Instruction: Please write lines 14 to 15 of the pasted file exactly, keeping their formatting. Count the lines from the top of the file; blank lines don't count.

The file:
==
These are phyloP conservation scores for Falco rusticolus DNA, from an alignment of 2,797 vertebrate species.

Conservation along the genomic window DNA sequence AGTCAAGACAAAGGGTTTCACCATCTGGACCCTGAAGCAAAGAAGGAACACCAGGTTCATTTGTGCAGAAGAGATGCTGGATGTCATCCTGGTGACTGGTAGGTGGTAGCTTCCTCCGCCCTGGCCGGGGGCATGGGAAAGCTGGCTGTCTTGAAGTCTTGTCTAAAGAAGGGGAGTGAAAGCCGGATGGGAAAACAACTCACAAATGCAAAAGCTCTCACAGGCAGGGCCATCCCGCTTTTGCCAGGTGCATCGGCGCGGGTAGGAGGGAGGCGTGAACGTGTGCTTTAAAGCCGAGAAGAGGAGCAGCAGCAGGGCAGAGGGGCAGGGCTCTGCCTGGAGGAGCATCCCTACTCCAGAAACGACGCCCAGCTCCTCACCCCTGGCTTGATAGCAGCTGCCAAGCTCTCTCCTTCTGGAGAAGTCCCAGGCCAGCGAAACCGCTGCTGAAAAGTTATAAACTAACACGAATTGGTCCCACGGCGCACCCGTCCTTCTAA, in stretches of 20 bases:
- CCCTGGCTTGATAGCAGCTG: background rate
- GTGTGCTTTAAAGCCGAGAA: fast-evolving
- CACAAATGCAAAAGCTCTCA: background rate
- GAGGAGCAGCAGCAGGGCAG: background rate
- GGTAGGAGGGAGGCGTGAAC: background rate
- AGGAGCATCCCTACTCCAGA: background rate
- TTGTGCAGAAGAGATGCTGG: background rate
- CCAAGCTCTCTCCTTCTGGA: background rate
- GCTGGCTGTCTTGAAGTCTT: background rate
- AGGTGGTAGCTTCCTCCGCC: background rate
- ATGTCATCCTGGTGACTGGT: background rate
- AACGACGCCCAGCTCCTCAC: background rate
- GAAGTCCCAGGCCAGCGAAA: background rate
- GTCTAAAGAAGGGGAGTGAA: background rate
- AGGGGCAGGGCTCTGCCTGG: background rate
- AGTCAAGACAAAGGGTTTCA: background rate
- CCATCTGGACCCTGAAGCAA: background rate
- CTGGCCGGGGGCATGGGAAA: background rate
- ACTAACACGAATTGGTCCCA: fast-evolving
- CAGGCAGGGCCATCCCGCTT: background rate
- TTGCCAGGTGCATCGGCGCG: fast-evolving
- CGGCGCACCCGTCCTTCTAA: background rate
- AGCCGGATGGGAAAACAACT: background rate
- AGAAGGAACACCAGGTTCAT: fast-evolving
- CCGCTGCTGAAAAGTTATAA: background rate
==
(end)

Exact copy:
- AACGACGCCCAGCTCCTCAC: background rate
- GAAGTCCCAGGCCAGCGAAA: background rate